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RODE: Red Deer’s junior curling program is bouncing back


Junior curling, much like every other sport, felt the effects of the Covid pandemic.

The numbers naturally dropped during that time, but thanks to the hard work of Lynne Entz, Brent Young and a group of dedicated volunteers, the number of kids involved in the sport has grown significantly.

“During the Covid period, we were hard-pressed to have 30 kids,” explained Young, who, along with Entz, co-coordinates the Junior Curling program, which is part of the Red Deer Curling Club and plays out of the Pidherney Centre.

“We still ran a program, although the one year it was drastically shortened when things were shut down,” said Young, who has been involved with the program for close to 10 years.

The numbers grew slowly, but last year Entz, who joined the RDCC board two years ago, came on board with the juniors and spent time going around to 11 schools in the area to promote the sport.

“A group of us took rocks on wheels, called Curling Rocks!, around to the schools and spent 30 minutes with each class, which made for long days, but we showed the sport to over 4,000 kids,” she explained. “We took 10 brooms and two sets of rocks and the outline of a house which we could tape to the floor. The little kids would get a chance to throw the rocks, and at the same time, we’d roll dodge balls, and the bigger kids would sweep it. Then we’d switch.”

Lynne and the group would also show a video of Jennifer Jones and Red Deer’s own Olympian, Jocelyn Peterman.

The time proved to be well spent.

“We had registration this year and expected around 40 kids, but the lineup never ended,” said Entz.

By the time registration day was over they had over 60 kids involved in the two programs — Lite Rocks for kids 8-11 years of age and Big Rocks for 11 and up to include Grade 12s.

“A few others trickled in and by January we had 72 kids involved,” added Entz. “We don’t turn away anyone, the main thing was to have enough brooms and shoes and coaches.”

All the kids receive a broom and shoes when they join the program and each team has at least one coach.

“The coaches and volunteers are the backbone of the program, without them we wouldn’t have a program,” said Young.

Fees are reasonable with costs around $238 for the Big Rocks and $200 for the Lite Rocks.

“Our season lasts from just after the long weekend in October to the middle of March, so that’s good,” said Young.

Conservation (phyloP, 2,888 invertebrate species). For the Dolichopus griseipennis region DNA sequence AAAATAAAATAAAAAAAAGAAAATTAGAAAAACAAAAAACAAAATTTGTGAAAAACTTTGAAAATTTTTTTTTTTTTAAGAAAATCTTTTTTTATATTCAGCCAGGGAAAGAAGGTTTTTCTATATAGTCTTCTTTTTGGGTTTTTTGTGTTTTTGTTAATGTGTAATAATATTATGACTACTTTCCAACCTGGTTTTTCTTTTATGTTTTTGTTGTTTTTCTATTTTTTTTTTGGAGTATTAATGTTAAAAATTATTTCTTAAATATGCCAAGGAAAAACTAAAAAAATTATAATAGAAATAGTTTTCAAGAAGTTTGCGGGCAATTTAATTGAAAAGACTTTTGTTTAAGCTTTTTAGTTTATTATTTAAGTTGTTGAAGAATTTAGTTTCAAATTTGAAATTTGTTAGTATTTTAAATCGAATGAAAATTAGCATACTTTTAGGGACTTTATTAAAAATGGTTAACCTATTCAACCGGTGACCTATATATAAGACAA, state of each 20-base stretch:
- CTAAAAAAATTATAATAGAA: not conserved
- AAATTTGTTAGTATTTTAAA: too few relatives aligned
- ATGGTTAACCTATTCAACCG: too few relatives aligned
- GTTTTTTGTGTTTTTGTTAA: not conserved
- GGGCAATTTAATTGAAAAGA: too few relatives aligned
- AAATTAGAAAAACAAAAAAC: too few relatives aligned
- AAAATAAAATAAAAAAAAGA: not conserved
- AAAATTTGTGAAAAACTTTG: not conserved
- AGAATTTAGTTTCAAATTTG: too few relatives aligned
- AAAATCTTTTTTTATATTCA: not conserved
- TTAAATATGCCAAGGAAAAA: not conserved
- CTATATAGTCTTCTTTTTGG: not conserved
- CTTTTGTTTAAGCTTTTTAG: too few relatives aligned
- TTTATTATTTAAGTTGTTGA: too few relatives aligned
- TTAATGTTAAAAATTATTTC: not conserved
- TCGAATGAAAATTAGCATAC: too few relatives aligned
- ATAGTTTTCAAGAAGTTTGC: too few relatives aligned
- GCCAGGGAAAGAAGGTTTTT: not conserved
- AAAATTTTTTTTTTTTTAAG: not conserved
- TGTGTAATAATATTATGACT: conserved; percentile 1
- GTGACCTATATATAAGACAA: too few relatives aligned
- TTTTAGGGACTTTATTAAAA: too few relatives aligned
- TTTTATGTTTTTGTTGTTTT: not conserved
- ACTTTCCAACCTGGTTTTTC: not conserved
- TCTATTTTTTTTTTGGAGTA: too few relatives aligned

When Young first came on board there were over 100 kids involved.

“They would get together two days a week, but by the time I took over the numbers went down and we switched to one day a week on Mondays and it’s stayed the same,” he explained.

He added that most kids involved, which includes 15 girls among the 10 teams in the Big Rocks and 10 among the seven in the Lite Rocks, also play other sports.

“For most it’s a secondary sport, but it gives them a chance to come out, have some fun and give something new a try.”

Young looks after the Big Rocks and Entz the Lite Rocks.

“It’s great to have two people involved,” said Young. “There’s a lot of work and by splitting the two up is a big help.”

Young explained that the first four to six Mondays each season is used to teach the skills and etiquette of the game, followed by competition.

The younger group plays a slightly different game than the older one.

“Because the kids are young and smaller, they have difficulty throwing the rocks the full length, so a parent of one of the kids built an aluminum bar that we can anchor halfway down the sheet to use as a hack for the kids,” explained Entz. ” It makes it a lot easier for them. Now we’ve moved it back to three-quarters as they continue to improve.”

In fact several of the younger group have reached the point where they’ve moved into the Big Rocks.

“Their skill level improved where they can throw the full length,” said Young.

The Red Deer program may have a slightly different look next season because of a new Curling Canada Program, which is divided into skill levels instead of the Big and Lite Rocks.

“When you reach a certain level, you receive a sticker and move up,” Entz explained. “It keeps lessons consistent for the kids and the coaches. Makes everything consistent.

“There are a lot of clubs across Canada becoming involved with it and it’s something we’ll look at and look at how to make our program even better.”

Even with 72 kids involved this year, they still have room to grow.

“We could use all 12 sheets … have them all full,” said Young.

Young indicated that the program urges the kids to be involved in bonspiels when they can and to continue with the sport after graduating.

“We want the kids to go on and continue to play whether it’s in leagues or competitively.”

Red Deer Polytechnic is one area both men and women can go on and play provincially and nationally.

“They practice here after us and it would be great to have them come out and help when they can,’ said Young.

The Junior Club will host a “fun” bonspiel Saturday from 9 a.m. to 4 p.m.

“It gives the kids a chance to see what a bonspiel is all about,” said Entz. “We’ve invited teams from surrounding communities and hope to have about 20 teams.

“We’ve divided it into three skill levels … beginner, where we’ll have some fun games, intermediate and advanced. We also hope to make it an annual event.”

Danny Rode is a retired Advocate reporter and member of the Alberta Sports Hall of Fame who can be reached at